When I first joined LinkedIn 10+ years ago, the premise of the site was simple and intriguing – connect with people I know, see their connections, and allow them access to mine. I could immediately see the utility of this for a wide range of professional pursuits in which having direct access to one’s professional connections, as well as a more expansive network beyond those connections, could be beneficial, e.g., when engaging in business development, or job searching, or event planning, or otherwise undertaking various professional projects and activities.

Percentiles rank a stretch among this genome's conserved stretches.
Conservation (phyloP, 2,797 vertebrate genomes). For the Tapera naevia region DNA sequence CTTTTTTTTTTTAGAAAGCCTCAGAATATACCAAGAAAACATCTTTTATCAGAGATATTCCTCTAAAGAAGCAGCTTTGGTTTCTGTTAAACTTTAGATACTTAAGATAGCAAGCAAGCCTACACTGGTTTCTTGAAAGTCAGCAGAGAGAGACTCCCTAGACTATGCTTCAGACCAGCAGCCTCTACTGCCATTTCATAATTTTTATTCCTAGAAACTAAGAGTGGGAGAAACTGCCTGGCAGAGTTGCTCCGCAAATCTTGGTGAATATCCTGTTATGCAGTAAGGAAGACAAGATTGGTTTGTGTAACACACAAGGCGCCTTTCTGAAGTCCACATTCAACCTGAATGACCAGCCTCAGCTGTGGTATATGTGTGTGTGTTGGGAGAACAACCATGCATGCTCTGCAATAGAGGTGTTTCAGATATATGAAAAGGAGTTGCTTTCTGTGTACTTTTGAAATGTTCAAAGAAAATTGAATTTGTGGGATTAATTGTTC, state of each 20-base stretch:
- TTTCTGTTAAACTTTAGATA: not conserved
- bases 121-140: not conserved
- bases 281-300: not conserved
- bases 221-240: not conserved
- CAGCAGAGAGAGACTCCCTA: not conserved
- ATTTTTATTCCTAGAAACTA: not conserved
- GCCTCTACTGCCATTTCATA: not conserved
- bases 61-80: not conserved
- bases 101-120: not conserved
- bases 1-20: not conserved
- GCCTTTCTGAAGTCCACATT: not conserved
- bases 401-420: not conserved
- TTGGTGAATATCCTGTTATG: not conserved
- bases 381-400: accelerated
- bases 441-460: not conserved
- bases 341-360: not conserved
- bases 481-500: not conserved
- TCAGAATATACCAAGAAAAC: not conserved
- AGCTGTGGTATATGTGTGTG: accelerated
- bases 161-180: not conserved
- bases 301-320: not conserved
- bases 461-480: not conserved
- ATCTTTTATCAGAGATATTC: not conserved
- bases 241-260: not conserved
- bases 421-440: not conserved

I don’t know who came up with the expression “elevator pitch” but I have come to the conclusion that its (over)use is a turn-off for many of the lawyers we coach. This set me thinking. Undoubtedly, “elevator pitch” is a cliché but there’s another problem with it: An undue emphasis on the concept and its readiness for use with new contacts distracts from the reality that our networks are as much about the people we already know (or with whom we have a link) as they are about strangers.